One Volta’s electrical eel– able to control small fish with an 860- volt jolt– is frightening enough. Now envision over 100 eels swirling about, unleashing collaborated electrical attacks.
Such a sight was assumed to be only the stuff of nightmares, a minimum of for victim. Researchers have long thought that these eels, a kind of knifefish, are singular, nocturnal hunters that use their electrical sense to find smaller fish as they sleep ( SN: 12/ 4/14). In a remote region of the Amazon, groups of over 100 electrical eels ( Electrophorus voltai) hunt together, corralling thousands of smaller sized fish together to concentrate, shock and devour the prey, scientists report January 14 in Ecology and Development
” This is extremely unforeseen,” states Raimundo Nonato Mendes-Júnior, a biologist at the Chico Mendes Institute for Biodiversity Conservation in Brasilia, Brazil who wasn’t associated with the study. “It goes to show how extremely, very little bit we understand about how electric eels act in the wild.”
Group searching is quite unusual in fishes, says Carlos David de Santana, an evolutionary biologist at the Smithsonian’s National Museum of Nature in Washington, D.C. “I ‘d never even seen more than 12 electric eels together in the field,” he says. That’s why he was stunned in 2012 when his associate Douglas Bastos, now a biologist at the National Institute of Amazonian Research Study in Manaus, Brazil, reported seeing more than 100 eels congregating and relatively hunting together in a pond in northern Brazil.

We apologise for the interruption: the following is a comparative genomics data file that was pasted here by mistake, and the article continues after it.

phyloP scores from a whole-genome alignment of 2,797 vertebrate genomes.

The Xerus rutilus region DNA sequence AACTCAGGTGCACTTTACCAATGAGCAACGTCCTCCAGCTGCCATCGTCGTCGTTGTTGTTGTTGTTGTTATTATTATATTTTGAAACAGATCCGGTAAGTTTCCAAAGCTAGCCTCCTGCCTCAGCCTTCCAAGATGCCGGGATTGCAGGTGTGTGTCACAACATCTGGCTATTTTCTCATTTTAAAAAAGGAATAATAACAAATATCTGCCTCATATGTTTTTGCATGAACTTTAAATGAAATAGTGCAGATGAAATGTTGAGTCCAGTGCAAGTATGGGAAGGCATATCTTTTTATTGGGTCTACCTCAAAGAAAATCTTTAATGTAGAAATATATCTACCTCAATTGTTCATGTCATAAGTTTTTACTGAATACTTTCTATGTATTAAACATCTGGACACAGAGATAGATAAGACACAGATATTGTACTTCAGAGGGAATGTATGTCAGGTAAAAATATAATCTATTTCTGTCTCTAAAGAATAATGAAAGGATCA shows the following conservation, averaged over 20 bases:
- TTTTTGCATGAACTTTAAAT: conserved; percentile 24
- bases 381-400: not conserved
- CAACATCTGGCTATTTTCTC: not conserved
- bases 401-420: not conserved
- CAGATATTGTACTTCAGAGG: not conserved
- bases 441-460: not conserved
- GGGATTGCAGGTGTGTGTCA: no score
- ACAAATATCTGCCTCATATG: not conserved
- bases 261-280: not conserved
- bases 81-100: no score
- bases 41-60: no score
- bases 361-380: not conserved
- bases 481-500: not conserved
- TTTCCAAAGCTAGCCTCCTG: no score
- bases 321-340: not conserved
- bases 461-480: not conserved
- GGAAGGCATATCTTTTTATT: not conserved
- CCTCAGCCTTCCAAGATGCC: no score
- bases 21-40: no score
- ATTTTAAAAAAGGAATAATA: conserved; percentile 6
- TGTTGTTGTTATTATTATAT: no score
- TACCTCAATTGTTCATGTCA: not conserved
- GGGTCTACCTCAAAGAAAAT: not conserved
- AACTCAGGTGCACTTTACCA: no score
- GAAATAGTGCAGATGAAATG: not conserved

2 years later, de Santana’s group returned to the lake to make more detailed observations. The nearly 2-meter-long eels lethargically lay in much deeper waters during much of the day, the scientists discovered.
After confining the prey, smaller sized groups of about 10 eels unleash collaborated electrical attacks that can send surprised fish flying from the water. The scientists haven’t yet determined the combined voltage of such attacks, however 10 Volta’s eels shooting together could, in theory, power something like 100 light bulbs, de Santana states. The then powerless, floating victim facilitate pickings for the mass of eels. The whole ordeal lasts about two hours.
Up until now, such aggregations have actually been observed in just this one lake. De Santana thinks that group searching may be beneficial in other lakes and rivers with large shoals of little fish. Much of the eels’ range remains underexplored by scientists, so de Santana and coworkers are introducing a person science job with Native communities to identify more areas where lots of eels live together, he discusses. “There is still so much we do not know about these organisms.”